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Opinion of the Court.

MR. CHIEF JUSTICE FULLER, after stating the case, delivered the opinion of the court.

The record shows that the cause came on before the District Judge, holding the Circuit Court, for trial,“ without a jury, and a trial by jury having been expressly waived by the written consent of the parties duly filed ;” that a referee was appointed by written consent in accordance with the modes of procedure in such cases in the courts of record of New York, and with the rules of the Circuit Court; and that his findings, rulings and decisions were made those of the court. Under these circumstances the question whether the judgment rendered was warranted by the facts found was open for consideration in the Circuit Court of Appeals, and is so here, and that is sufficient for the disposition of the case. Shipman v. Mining Company, 158 U. S. 356.

By the writing executed and delivered by him, March 9, 1888, Clark acknowledged the receipt of $173,532.49 “in full satisfaction of the amount due me on such estimates, and in full satisfaction of all claims and demands of every kind, name and nature, arising from, or growing out of such contract of March 6, 1886, and of the construction of said railroad,” excepting an item not material here. Five years and nearly five months after the receipt of the money and the execution and delivery of the discharge, this action was instituted. There was no finding or contention that the settlement was procured by fraud, or duress, or was the result of mutual mistake; nor was there any finding that Clark did not have full knowledge of all the facts at the time he signed and delivered the release, and the presumption was that he had such knowledge. But the proposition is that the release was given without consideration, and that Clark was entitled to recover so far as the items of $10,000 and $9558.63 were concerned, on the principle that where a liquidated sum is due, the payment of a less sum in satisfaction thereof, though accepted as satisfaction, is not binding as such for want of consideration. Cumber v. Wane, 1 Strange, 426. The rule therein laid down has been much questioned and qualified. Goddard v. O'Brien, 9 Q. B. Div. 37;

Opinion of the Court.

Sibree v. Tripp, 15 M. & W. 23; Couldery v. Bartrum, 19 Ch. D. 394; Foakes v. Beer, 9 App. Cas. 605; Notes to Cumber v. Wane in Smith's Leading Cases, vol. 1, 606; 12 Harvard Law Review, 521.

The result of the modern cases is that the rule only applies when the larger sum is liquidated, and when there is no consideration whatever for the surrender of part of it; and while the general rule must be regarded as well settled, it is considered so far with disfavor as to be confined strictly to cases within it.

In Johnston v. Brannan, 5 Johns. 268, 271, it was referred to as "that rigid and rather unreasonable rule of the old law;" and in Kellogg v. Richards, 14 Wend. 116, where the acceptance of a promissory note of a third party for a less sum was held to be a good accord and satisfaction, Mr. Justice Nelson, then a member of the Supreme Court of New York, said: “It is true there does not seem to be much, if any, ground for distinction, between such a case and one where a less sum of money is paid and agreed to be accepted in full, which would not be a good plea.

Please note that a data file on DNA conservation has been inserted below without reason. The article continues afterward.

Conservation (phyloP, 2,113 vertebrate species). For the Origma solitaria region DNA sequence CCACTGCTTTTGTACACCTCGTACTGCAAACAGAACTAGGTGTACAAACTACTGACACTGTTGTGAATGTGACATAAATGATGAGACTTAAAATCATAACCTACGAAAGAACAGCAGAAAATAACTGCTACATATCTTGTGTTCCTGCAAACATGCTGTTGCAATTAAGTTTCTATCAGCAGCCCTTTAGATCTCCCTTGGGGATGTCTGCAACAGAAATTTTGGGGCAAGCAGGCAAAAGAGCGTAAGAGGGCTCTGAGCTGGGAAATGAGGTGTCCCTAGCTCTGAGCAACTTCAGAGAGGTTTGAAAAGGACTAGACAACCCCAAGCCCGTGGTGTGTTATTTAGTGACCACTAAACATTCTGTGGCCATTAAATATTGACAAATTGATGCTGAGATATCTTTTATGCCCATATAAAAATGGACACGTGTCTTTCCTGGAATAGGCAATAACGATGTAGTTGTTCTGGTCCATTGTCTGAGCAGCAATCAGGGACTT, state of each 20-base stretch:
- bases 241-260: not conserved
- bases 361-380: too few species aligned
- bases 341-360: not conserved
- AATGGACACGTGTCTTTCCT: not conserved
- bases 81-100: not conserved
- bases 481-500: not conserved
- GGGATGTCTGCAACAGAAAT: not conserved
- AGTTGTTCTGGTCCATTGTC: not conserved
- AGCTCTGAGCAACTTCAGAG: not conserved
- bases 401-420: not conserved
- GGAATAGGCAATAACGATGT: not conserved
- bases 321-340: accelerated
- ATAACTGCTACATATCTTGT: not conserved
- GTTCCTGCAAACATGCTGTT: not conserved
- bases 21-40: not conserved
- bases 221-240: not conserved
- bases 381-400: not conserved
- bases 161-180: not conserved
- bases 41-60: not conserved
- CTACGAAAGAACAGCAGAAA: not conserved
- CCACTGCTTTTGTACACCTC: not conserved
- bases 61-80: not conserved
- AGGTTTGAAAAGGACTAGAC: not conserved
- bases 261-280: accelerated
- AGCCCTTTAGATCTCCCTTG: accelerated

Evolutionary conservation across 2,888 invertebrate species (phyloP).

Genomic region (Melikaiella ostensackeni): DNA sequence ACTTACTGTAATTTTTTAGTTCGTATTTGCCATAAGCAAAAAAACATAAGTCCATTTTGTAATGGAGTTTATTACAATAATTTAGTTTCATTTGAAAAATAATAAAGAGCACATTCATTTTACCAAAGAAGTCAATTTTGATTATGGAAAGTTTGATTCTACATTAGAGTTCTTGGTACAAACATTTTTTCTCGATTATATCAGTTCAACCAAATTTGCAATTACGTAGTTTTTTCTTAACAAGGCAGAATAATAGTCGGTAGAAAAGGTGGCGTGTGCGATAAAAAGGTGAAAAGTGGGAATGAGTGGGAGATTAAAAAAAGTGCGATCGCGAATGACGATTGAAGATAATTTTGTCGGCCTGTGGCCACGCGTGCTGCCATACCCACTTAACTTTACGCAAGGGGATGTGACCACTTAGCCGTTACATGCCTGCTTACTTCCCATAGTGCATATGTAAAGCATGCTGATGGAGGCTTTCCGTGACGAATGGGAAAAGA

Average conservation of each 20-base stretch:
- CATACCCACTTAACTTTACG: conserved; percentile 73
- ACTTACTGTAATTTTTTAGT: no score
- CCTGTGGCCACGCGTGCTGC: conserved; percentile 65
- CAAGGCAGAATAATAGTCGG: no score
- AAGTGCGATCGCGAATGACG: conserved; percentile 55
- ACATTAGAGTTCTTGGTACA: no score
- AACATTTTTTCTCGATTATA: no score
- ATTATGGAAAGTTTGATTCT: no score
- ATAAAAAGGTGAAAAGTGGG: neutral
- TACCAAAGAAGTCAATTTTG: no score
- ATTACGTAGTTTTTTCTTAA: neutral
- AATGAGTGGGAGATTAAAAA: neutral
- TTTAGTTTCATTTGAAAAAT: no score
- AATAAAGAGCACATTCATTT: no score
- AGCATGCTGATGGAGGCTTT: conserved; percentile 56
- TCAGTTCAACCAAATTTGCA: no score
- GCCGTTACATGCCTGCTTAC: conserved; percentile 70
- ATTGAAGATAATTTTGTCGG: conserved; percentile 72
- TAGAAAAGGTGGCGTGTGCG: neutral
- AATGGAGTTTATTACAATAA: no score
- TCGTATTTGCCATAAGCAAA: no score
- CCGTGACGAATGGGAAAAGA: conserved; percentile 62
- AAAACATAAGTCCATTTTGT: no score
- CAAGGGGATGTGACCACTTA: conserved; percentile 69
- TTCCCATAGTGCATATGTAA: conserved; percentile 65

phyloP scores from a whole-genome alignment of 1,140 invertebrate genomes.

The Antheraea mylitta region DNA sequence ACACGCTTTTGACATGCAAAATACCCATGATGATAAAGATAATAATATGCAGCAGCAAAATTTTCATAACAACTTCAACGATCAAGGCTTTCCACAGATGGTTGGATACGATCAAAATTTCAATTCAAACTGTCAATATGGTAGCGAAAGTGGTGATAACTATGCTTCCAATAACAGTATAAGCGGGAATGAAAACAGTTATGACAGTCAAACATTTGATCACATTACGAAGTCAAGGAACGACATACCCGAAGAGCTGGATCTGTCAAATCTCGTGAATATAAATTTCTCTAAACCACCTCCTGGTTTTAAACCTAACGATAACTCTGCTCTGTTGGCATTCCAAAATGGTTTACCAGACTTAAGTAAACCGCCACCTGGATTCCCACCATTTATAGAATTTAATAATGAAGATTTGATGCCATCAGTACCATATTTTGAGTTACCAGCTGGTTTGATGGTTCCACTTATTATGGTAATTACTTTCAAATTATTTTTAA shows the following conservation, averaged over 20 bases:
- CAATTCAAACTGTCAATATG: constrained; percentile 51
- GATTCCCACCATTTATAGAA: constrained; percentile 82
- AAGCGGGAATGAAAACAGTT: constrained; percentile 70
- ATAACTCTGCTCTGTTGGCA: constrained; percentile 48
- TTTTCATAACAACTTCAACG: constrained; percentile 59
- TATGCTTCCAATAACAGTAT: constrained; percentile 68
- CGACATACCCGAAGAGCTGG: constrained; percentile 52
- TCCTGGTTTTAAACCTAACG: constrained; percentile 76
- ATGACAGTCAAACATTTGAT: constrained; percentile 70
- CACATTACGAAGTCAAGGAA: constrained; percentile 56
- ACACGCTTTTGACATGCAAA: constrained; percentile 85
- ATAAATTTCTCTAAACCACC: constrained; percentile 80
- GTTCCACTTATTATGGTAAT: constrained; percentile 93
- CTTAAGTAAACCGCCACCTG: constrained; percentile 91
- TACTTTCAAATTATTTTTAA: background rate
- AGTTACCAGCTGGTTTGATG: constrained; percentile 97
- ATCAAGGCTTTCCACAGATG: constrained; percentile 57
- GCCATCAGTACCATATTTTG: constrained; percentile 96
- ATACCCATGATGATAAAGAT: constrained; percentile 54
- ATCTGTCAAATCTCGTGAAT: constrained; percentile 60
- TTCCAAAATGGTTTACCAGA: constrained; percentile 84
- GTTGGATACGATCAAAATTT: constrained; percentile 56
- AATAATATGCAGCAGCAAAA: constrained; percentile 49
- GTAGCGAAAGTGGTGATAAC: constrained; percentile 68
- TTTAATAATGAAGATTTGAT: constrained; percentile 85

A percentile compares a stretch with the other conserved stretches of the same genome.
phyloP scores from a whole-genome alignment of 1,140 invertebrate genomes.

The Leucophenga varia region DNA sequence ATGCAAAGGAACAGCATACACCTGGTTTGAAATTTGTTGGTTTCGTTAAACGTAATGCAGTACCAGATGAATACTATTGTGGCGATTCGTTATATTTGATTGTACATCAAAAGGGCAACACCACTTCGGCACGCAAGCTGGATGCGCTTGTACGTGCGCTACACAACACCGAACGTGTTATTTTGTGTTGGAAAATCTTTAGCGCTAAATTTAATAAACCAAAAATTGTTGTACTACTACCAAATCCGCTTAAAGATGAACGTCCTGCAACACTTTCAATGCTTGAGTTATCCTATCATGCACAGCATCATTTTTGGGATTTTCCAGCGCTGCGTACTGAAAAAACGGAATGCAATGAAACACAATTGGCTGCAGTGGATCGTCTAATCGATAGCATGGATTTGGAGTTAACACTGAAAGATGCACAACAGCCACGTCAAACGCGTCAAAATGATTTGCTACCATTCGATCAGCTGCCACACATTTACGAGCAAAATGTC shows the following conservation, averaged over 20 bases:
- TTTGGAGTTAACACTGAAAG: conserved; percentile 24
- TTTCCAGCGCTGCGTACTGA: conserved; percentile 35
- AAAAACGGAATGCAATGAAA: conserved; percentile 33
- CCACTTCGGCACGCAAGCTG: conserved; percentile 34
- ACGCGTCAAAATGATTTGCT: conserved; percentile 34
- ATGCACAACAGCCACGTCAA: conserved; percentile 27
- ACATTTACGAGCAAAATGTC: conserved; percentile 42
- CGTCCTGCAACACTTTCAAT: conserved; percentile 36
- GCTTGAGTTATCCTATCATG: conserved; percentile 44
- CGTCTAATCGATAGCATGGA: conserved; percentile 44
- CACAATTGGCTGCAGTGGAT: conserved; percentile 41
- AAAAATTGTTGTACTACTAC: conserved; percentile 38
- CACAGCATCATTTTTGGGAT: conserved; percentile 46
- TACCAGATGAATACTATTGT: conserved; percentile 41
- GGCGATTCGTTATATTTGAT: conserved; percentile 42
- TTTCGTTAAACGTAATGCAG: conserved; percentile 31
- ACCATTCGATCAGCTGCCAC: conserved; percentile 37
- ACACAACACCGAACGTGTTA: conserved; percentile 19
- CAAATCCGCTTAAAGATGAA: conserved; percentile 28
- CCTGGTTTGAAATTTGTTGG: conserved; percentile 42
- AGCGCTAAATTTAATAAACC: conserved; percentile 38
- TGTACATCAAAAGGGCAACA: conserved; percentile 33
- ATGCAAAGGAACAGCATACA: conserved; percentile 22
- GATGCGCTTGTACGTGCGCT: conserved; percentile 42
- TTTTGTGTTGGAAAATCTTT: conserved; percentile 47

The rule that the payment of a less sum of money, though agreed by the plaintiff to be received in full satisfaction of a debt exceeding that amount, shall not be so considered in contemplation of law, is technical, and not very well supported by reason. Courts therefore have departed from it upon slight distinctions."

So in Brooks v. White, 2 Metcalf, 283, the Supreme Judicial Court of Massachusetts said that: "The foundation of the rule seems therefore to be, that in the case of the acceptance of a less sum of money in discharge of a debt, inasmuch as there is no new consideration, no benefit accruing to the creditor, and no damage to the debtor, the creditor may violate, with legal impunity, his promise to his debtor, however freely and understandingly made. This rule, which obviously may be urged in violation of good faith, is not to be extended beyond its precise import; and whenever a technical reason for its application does not exist, the rule itself is not to be applied. Hence judges have been disposed to take out of its application all those cases where there was any new consideration, or any collateral bene

Opinion of the Court.

fit received by the payee, which might raise a technical legal consideration, although it was quite apparent that such consideration was far less than the amount of the sui due."

To same effect, Ranney, J., in Harper v. Graham, 20 Ohio, 105; Jaffray v. Davis, 124 N. Y. 164; Smith v. Ballou, 1 R. I. 496; Mitchell v. Wheaton, 46 Conn. 315; Seymour v. Goodrich, 80 Va. 303.

In some of the States the contrary rule has been established by statute. · Ala. Code, $2774, c. 10; Cal. Civ. Code, ş 1524; Georgia Code, $3735; Maine Rev. Stat. c. 82, $45; N. Car. Code, $ 574, c. 7, art. 5; Tenn. Code, 1884, $ 4539, c. 3, art. 4; Va. Code, 1887, c. 134; Weymouth v. Babcock, 42 Maine, 42; Memphis v. Brown, 1 Flippin, 188; McArthur v. Dane, 61 Ala. 539.